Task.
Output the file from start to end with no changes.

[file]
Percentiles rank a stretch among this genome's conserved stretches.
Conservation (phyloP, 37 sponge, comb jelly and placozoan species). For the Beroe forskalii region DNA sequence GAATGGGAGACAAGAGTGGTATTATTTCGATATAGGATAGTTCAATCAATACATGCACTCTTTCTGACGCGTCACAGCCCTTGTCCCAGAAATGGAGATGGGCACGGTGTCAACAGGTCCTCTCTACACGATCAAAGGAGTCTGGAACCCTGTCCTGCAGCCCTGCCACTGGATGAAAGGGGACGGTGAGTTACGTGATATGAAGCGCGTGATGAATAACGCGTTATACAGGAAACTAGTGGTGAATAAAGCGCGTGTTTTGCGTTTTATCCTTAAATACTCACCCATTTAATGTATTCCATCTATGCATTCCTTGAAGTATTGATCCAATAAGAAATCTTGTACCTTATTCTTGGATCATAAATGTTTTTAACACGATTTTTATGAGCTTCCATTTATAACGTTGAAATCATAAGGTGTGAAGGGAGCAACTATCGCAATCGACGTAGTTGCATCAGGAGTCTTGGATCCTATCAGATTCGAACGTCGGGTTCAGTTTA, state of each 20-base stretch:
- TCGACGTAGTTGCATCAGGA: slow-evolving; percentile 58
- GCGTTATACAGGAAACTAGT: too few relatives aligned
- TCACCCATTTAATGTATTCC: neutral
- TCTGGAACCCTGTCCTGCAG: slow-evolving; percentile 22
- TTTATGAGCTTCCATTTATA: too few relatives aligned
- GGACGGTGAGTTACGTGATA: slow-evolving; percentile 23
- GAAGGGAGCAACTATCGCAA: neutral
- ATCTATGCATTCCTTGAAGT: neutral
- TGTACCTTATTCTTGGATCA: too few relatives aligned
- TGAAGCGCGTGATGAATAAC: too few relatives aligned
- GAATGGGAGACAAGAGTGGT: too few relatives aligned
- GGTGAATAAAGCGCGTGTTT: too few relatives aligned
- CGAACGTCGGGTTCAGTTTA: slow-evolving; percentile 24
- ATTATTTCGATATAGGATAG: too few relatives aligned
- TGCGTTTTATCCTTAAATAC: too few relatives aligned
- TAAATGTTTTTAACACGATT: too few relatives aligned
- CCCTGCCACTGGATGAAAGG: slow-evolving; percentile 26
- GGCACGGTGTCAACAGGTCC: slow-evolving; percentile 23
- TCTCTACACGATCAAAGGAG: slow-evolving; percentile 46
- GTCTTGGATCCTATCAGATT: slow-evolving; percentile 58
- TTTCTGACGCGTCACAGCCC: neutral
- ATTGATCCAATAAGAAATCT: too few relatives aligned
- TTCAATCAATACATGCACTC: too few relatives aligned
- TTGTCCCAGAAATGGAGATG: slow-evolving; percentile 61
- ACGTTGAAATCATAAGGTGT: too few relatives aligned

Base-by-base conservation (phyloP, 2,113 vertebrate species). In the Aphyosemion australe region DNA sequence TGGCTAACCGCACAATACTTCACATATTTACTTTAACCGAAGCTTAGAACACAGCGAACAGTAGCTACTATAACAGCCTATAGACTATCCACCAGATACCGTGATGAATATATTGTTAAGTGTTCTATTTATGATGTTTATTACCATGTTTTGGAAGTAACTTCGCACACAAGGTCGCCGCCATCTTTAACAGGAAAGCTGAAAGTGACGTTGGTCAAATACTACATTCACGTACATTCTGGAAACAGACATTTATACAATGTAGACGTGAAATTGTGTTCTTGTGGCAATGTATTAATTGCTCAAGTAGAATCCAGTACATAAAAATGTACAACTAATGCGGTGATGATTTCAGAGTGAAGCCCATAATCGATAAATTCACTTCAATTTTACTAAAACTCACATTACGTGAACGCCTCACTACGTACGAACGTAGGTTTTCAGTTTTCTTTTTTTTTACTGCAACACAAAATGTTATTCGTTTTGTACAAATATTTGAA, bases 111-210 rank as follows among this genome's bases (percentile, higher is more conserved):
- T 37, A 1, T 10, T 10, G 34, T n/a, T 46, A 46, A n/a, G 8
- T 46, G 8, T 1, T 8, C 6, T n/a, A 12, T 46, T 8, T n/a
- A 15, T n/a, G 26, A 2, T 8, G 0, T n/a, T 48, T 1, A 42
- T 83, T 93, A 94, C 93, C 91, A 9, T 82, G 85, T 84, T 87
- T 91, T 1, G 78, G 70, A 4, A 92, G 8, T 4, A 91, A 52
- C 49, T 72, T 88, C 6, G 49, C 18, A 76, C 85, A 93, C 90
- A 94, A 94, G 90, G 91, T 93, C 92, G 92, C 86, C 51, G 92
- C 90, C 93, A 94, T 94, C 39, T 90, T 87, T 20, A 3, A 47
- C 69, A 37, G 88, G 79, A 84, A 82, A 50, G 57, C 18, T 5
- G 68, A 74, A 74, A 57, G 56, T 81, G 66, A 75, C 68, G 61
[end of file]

Percentiles rank a stretch among this genome's conserved stretches.
Conservation (phyloP, 37 sponge, comb jelly and placozoan species). For the Beroe forskalii region DNA sequence GAATGGGAGACAAGAGTGGTATTATTTCGATATAGGATAGTTCAATCAATACATGCACTCTTTCTGACGCGTCACAGCCCTTGTCCCAGAAATGGAGATGGGCACGGTGTCAACAGGTCCTCTCTACACGATCAAAGGAGTCTGGAACCCTGTCCTGCAGCCCTGCCACTGGATGAAAGGGGACGGTGAGTTACGTGATATGAAGCGCGTGATGAATAACGCGTTATACAGGAAACTAGTGGTGAATAAAGCGCGTGTTTTGCGTTTTATCCTTAAATACTCACCCATTTAATGTATTCCATCTATGCATTCCTTGAAGTATTGATCCAATAAGAAATCTTGTACCTTATTCTTGGATCATAAATGTTTTTAACACGATTTTTATGAGCTTCCATTTATAACGTTGAAATCATAAGGTGTGAAGGGAGCAACTATCGCAATCGACGTAGTTGCATCAGGAGTCTTGGATCCTATCAGATTCGAACGTCGGGTTCAGTTTA, state of each 20-base stretch:
- TCGACGTAGTTGCATCAGGA: slow-evolving; percentile 58
- GCGTTATACAGGAAACTAGT: too few relatives aligned
- TCACCCATTTAATGTATTCC: neutral
- TCTGGAACCCTGTCCTGCAG: slow-evolving; percentile 22
- TTTATGAGCTTCCATTTATA: too few relatives aligned
- GGACGGTGAGTTACGTGATA: slow-evolving; percentile 23
- GAAGGGAGCAACTATCGCAA: neutral
- ATCTATGCATTCCTTGAAGT: neutral
- TGTACCTTATTCTTGGATCA: too few relatives aligned
- TGAAGCGCGTGATGAATAAC: too few relatives aligned
- GAATGGGAGACAAGAGTGGT: too few relatives aligned
- GGTGAATAAAGCGCGTGTTT: too few relatives aligned
- CGAACGTCGGGTTCAGTTTA: slow-evolving; percentile 24
- ATTATTTCGATATAGGATAG: too few relatives aligned
- TGCGTTTTATCCTTAAATAC: too few relatives aligned
- TAAATGTTTTTAACACGATT: too few relatives aligned
- CCCTGCCACTGGATGAAAGG: slow-evolving; percentile 26
- GGCACGGTGTCAACAGGTCC: slow-evolving; percentile 23
- TCTCTACACGATCAAAGGAG: slow-evolving; percentile 46
- GTCTTGGATCCTATCAGATT: slow-evolving; percentile 58
- TTTCTGACGCGTCACAGCCC: neutral
- ATTGATCCAATAAGAAATCT: too few relatives aligned
- TTCAATCAATACATGCACTC: too few relatives aligned
- TTGTCCCAGAAATGGAGATG: slow-evolving; percentile 61
- ACGTTGAAATCATAAGGTGT: too few relatives aligned

Base-by-base conservation (phyloP, 2,113 vertebrate species). In the Aphyosemion australe region DNA sequence TGGCTAACCGCACAATACTTCACATATTTACTTTAACCGAAGCTTAGAACACAGCGAACAGTAGCTACTATAACAGCCTATAGACTATCCACCAGATACCGTGATGAATATATTGTTAAGTGTTCTATTTATGATGTTTATTACCATGTTTTGGAAGTAACTTCGCACACAAGGTCGCCGCCATCTTTAACAGGAAAGCTGAAAGTGACGTTGGTCAAATACTACATTCACGTACATTCTGGAAACAGACATTTATACAATGTAGACGTGAAATTGTGTTCTTGTGGCAATGTATTAATTGCTCAAGTAGAATCCAGTACATAAAAATGTACAACTAATGCGGTGATGATTTCAGAGTGAAGCCCATAATCGATAAATTCACTTCAATTTTACTAAAACTCACATTACGTGAACGCCTCACTACGTACGAACGTAGGTTTTCAGTTTTCTTTTTTTTTACTGCAACACAAAATGTTATTCGTTTTGTACAAATATTTGAA, bases 111-210 rank as follows among this genome's bases (percentile, higher is more conserved):
- T 37, A 1, T 10, T 10, G 34, T n/a, T 46, A 46, A n/a, G 8
- T 46, G 8, T 1, T 8, C 6, T n/a, A 12, T 46, T 8, T n/a
- A 15, T n/a, G 26, A 2, T 8, G 0, T n/a, T 48, T 1, A 42
- T 83, T 93, A 94, C 93, C 91, A 9, T 82, G 85, T 84, T 87
- T 91, T 1, G 78, G 70, A 4, A 92, G 8, T 4, A 91, A 52
- C 49, T 72, T 88, C 6, G 49, C 18, A 76, C 85, A 93, C 90
- A 94, A 94, G 90, G 91, T 93, C 92, G 92, C 86, C 51, G 92
- C 90, C 93, A 94, T 94, C 39, T 90, T 87, T 20, A 3, A 47
- C 69, A 37, G 88, G 79, A 84, A 82, A 50, G 57, C 18, T 5
- G 68, A 74, A 74, A 57, G 56, T 81, G 66, A 75, C 68, G 61